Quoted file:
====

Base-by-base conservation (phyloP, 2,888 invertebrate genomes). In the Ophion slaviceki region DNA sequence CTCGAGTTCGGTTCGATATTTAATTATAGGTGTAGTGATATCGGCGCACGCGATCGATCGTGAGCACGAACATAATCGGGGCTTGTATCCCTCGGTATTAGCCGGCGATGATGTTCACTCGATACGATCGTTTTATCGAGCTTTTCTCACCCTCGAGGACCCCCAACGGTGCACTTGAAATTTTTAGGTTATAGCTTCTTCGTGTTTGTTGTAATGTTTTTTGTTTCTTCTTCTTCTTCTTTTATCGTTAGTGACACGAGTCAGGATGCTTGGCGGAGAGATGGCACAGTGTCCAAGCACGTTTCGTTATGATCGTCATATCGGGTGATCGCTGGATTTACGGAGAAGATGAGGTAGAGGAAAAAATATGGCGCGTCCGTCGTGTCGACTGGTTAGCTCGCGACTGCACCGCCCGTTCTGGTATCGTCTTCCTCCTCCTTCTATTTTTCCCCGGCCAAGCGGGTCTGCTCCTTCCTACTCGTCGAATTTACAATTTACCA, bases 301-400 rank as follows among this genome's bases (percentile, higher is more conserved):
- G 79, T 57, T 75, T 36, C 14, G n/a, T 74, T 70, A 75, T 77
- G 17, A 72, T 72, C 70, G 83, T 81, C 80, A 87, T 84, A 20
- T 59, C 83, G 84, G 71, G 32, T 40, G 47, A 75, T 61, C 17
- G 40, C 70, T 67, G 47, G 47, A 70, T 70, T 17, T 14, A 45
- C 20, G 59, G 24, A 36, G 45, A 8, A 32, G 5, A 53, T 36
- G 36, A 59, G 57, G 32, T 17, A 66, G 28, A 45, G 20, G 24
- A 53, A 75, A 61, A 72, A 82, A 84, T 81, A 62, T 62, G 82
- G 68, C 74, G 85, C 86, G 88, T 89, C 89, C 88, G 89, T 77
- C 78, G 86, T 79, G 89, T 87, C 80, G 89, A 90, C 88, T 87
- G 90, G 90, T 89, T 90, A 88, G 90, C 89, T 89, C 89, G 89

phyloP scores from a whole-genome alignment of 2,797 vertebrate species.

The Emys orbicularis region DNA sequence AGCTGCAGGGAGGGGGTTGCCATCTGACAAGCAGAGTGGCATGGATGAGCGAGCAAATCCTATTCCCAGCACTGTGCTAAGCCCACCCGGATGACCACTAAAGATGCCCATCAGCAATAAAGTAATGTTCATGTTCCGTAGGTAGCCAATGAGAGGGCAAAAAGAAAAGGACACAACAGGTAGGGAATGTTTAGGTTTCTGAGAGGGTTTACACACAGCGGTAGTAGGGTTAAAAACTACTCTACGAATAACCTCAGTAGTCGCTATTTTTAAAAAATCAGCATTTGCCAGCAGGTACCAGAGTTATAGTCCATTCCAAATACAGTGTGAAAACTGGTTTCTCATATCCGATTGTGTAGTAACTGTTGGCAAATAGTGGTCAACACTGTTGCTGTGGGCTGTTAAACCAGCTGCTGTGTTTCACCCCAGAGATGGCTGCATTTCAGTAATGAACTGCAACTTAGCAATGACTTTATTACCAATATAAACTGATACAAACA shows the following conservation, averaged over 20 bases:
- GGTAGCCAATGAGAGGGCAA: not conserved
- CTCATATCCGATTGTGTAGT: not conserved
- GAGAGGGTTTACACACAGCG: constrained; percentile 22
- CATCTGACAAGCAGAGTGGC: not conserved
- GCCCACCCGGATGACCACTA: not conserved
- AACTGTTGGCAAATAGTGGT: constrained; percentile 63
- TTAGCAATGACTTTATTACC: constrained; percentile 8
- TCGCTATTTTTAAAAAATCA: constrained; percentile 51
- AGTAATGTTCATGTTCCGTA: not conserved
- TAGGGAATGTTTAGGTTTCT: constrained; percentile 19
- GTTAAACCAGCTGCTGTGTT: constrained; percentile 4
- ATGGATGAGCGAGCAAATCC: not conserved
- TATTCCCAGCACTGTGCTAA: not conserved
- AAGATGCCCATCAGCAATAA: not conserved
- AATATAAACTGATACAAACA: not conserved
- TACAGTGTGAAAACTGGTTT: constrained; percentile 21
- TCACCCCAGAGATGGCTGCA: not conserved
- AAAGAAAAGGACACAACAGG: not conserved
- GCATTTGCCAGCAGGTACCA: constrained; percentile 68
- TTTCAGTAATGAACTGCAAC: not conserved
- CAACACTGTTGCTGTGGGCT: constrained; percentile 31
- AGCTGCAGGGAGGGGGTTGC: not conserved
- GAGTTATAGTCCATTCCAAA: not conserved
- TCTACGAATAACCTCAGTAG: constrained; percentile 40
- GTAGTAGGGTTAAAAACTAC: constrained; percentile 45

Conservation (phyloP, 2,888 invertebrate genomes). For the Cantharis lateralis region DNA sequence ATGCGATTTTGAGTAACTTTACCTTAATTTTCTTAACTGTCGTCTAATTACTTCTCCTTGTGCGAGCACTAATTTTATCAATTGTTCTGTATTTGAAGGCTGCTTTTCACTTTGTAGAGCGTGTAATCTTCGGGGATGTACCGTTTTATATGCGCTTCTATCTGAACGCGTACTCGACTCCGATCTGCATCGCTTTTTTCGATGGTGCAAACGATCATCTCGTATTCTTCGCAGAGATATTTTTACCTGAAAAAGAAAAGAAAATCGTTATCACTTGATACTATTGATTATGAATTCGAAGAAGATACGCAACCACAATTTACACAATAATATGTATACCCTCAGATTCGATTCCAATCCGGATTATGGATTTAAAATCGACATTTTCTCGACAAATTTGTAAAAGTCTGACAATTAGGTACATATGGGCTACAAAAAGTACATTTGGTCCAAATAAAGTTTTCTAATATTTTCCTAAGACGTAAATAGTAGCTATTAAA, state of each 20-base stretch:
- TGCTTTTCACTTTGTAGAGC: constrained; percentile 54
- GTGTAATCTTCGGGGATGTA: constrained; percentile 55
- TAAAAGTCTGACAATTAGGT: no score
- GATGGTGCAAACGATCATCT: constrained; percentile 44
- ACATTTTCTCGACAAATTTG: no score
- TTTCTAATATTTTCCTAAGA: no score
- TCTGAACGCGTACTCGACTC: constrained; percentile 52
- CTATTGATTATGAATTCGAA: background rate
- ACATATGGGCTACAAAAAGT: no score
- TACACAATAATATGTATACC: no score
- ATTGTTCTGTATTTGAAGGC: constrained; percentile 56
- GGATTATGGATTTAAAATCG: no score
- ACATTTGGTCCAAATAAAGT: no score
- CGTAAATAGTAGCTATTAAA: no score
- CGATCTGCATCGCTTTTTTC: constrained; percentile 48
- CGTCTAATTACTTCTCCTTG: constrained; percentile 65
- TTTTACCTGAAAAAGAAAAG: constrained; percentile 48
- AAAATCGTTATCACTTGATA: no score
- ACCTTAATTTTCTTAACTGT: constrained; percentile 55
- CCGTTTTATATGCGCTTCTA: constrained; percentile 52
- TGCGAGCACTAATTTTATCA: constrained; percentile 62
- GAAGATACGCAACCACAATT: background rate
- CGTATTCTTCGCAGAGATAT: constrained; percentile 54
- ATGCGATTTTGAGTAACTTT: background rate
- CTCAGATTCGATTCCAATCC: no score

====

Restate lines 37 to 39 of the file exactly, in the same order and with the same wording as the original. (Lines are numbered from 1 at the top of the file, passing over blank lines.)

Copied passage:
- TCTACGAATAACCTCAGTAG: constrained; percentile 40
- GTAGTAGGGTTAAAAACTAC: constrained; percentile 45

Conservation (phyloP, 2,888 invertebrate genomes). For the Cantharis lateralis region DNA sequence ATGCGATTTTGAGTAACTTTACCTTAATTTTCTTAACTGTCGTCTAATTACTTCTCCTTGTGCGAGCACTAATTTTATCAATTGTTCTGTATTTGAAGGCTGCTTTTCACTTTGTAGAGCGTGTAATCTTCGGGGATGTACCGTTTTATATGCGCTTCTATCTGAACGCGTACTCGACTCCGATCTGCATCGCTTTTTTCGATGGTGCAAACGATCATCTCGTATTCTTCGCAGAGATATTTTTACCTGAAAAAGAAAAGAAAATCGTTATCACTTGATACTATTGATTATGAATTCGAAGAAGATACGCAACCACAATTTACACAATAATATGTATACCCTCAGATTCGATTCCAATCCGGATTATGGATTTAAAATCGACATTTTCTCGACAAATTTGTAAAAGTCTGACAATTAGGTACATATGGGCTACAAAAAGTACATTTGGTCCAAATAAAGTTTTCTAATATTTTCCTAAGACGTAAATAGTAGCTATTAAA, state of each 20-base stretch: